Basic clojure/test.check Use

10 Nov 2014

From the readme of test.check: The core idea of test.check is that instead of enumerating expected input and output for unit tests, you write properties about your function that should hold true for all inputs. Here we will explore some basic uses of this library.

There are two basic parts to clojure/test.check; first is a generator infrastructure. This infrastructure allows you to generate data of many different formats. Around this generator infrastructure there is a testing framework.

There is a maybe even better known generation library in clojure/data.generators. We’ll show the differences and cross use as well.

First for reproduciblity here is the namespace declaration I am working with.

(ns tcplaypen.basics
(:require [taoensso.timbre :as log]
[plumbing.core :as plumbing]
[schema.core :as s]
[clojure.test.check :as tc]
[clojure.test.check.generators :as gen]
[ :as prop]
[clojure.test.check.rose-tree :as rose]
[ :as datgen])
(:import java.util.Random))

And the project.clj file.

(defproject tcplaypen "0.1.0-SNAPSHOT"
:description "Test check playpen."
:dependencies [[org.clojure/clojure "1.7.0-alpha1"]
[com.taoensso/timbre "3.3.1"]
[prismatic/plumbing "0.3.4"]
[prismatic/schema "0.3.1"]
[org.clojure/test.check "0.5.9"]
[midje "1.6.3"]
[org.clojure/data.generators "0.1.2"]]

:plugins [[lein-midje "3.0.0"]])

First from both libraries some examples of basic generators. In the data.generators library you just call the generator and get a result; with test.check you have to call sample with as argument the generator (and optionally a number of times to call the generator; default 10).

Some of the outputs are a bit long, after enough is shown I have truncated them with …

(gen/sample gen/int)
;; (0 1 -2 -1 -4 -1 3 -3 -1 0)
;; -407931081
(gen/sample (gen/list gen/int))
;; (() () (0 0) (1 -1 -3) (3 3) (-3 1) (-5 -5 0) (-5 3 -5 7 -3) (1 -4) (0 9))
(datgen/list datgen/int)
;; (442345428 1256272048 2105036344 -612840905 ...)
(gen/sample (gen/vector gen/int))
;; ([] [0] [-1] [0 0] [-4 0 2 2] [-2 2 -2 0] ...)
(datgen/vec datgen/int)
;; [-1393605648 -1166429411]
(gen/sample (gen/return 10))
;; (10 10 10 10 10 10 10 10 10 10)
;; 10
(gen/sample (gen/fmap (fn [x] (+ x 33)) (gen/return 10)))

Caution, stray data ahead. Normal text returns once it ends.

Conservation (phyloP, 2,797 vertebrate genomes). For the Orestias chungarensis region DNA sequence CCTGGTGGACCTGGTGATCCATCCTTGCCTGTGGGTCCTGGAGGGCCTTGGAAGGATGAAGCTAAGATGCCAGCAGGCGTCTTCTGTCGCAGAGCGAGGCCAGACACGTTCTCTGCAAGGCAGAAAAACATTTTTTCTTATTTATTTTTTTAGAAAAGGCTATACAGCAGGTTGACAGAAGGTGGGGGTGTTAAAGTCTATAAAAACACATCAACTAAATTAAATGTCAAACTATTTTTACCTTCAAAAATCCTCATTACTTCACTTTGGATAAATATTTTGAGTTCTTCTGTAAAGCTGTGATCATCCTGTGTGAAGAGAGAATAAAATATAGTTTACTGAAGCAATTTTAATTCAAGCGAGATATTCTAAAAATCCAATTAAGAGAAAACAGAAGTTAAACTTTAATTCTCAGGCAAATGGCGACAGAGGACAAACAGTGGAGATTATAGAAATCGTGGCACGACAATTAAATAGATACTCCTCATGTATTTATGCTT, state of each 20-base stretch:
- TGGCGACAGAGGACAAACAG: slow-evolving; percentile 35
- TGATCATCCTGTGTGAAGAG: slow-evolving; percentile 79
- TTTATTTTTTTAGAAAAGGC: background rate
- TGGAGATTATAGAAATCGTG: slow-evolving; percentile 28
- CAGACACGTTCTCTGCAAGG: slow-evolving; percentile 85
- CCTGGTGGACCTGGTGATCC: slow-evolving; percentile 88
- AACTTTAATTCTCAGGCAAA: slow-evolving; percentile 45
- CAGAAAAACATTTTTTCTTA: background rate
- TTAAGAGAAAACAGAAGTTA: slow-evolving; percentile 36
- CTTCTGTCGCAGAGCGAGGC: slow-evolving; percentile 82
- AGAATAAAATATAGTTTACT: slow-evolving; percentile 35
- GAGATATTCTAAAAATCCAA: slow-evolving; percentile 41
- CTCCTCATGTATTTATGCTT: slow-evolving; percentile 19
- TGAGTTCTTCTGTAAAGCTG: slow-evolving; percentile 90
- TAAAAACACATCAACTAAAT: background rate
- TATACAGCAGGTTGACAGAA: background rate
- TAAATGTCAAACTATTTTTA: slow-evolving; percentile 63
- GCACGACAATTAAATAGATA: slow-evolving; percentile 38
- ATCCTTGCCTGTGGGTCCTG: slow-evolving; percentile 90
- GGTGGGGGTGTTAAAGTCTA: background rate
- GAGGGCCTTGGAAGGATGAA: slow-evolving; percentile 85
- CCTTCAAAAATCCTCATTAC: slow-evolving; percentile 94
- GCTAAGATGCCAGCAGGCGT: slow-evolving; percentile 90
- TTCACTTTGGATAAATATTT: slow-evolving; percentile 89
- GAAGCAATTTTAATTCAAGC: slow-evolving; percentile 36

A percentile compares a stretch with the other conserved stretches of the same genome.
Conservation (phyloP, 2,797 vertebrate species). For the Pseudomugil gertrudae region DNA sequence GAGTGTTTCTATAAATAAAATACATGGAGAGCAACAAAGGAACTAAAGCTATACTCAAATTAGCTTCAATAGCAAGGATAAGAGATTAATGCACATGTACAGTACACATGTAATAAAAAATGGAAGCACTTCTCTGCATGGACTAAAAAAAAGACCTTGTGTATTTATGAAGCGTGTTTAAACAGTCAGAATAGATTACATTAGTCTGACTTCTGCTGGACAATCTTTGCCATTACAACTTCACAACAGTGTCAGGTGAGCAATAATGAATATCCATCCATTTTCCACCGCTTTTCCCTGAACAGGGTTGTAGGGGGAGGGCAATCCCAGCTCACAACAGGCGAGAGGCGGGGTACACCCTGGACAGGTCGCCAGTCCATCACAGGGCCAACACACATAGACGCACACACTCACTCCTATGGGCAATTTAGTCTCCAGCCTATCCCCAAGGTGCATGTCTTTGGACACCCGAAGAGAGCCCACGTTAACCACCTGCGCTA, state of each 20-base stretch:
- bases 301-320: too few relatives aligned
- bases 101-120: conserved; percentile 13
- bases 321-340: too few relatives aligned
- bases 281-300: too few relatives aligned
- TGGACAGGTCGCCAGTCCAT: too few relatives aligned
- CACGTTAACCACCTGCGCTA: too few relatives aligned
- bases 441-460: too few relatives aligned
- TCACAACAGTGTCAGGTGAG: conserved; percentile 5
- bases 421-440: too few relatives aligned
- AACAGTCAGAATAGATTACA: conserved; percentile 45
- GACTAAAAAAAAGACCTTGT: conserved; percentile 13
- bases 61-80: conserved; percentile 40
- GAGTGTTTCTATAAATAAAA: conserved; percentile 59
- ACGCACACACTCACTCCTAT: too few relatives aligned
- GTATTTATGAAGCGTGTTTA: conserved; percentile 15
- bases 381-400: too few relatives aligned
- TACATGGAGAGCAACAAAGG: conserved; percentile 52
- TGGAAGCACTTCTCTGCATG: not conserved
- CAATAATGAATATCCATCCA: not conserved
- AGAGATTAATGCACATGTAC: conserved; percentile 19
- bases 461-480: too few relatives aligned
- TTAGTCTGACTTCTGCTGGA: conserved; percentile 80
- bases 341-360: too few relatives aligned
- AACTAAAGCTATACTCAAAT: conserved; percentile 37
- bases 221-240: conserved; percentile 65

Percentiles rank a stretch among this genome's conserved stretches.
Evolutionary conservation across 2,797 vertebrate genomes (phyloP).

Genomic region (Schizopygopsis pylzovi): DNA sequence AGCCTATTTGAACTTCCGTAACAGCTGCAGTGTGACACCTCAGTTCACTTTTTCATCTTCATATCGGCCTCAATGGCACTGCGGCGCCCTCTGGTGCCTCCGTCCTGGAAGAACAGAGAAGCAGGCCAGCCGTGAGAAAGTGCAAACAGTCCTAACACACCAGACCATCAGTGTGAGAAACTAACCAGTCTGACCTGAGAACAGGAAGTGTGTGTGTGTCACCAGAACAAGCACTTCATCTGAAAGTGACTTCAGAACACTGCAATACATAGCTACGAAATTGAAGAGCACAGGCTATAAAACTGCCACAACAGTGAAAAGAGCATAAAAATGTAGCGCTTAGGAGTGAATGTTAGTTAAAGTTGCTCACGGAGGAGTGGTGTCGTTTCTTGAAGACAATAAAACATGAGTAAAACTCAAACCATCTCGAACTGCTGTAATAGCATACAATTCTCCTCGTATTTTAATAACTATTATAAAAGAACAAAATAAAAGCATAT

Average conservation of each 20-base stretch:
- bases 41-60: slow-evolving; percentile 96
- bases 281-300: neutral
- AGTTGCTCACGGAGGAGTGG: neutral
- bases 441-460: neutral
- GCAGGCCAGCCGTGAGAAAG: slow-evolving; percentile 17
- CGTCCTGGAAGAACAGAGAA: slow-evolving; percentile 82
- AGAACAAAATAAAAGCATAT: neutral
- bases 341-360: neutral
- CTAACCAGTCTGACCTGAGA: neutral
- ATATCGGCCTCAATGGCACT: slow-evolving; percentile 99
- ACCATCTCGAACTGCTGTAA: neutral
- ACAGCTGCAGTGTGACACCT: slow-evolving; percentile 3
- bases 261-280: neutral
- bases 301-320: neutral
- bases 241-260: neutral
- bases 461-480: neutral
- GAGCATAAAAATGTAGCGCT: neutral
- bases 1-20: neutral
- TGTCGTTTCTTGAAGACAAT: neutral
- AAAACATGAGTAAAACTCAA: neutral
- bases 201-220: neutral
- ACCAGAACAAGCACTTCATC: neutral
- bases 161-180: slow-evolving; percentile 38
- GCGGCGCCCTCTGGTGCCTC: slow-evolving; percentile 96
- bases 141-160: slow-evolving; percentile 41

;; (43 43 43 43 43 43 43 43 43 43)
(map (fn [x] (+ x 33)) [10 10])
;; (43 43)
(gen/sample gen/keyword)
;; (:y :CA:* :*:p :X0P:?:2!fe:A :q5fF :LoWE-I:*VD_m+ ...)
(defn small-sizer [] 2)
(datgen/keyword small-sizer)
;; :h6H
(datgen/uniform 1 20)
;; 13
;; 0.15961581468582153
(datgen/list datgen/float small-sizer)
;; (0.2816622853279114 0.841882050037384)
;; 14662563745106760601788546915947626615661432553384949128065358635N
;; "\"m:ujCm!I:2bhRObPfr?$HQ 2g)SqH]28)Vs\":cW~U~Dw(ghM "

You should note that mostly in both libraries it is a matter of calling (directly or through gen/sample) datgen/type or gen/type to generate a random item of a type. There are a couple more things to note in the examples above, but let us first focus on something more interesting; the randomness.

In data.generators we see the following

(def ^:dynamic ^java.util.Random
"Random instance for use in generators. By consistently using this
instance you can get a repeatable basis for tests."

(java.util.Random. 42))

This allows for the following

(defn seeded-random [seed]
(fn [] (java.util.Random. seed)))

(def my-rnd ((seeded-random 22)))
(binding [datgen/*rnd* my-rnd]
;; 997385540
(binding [datgen/*rnd* my-rnd]
;; 1575887385

The different datgen calls use the same source of randomness, so the sequence of different calls will always have identical results.

The other functionality in data.generators is that some of its generators take a sizer argument, that helps determine the size of the resulting object. This holds in particular for the collection generators.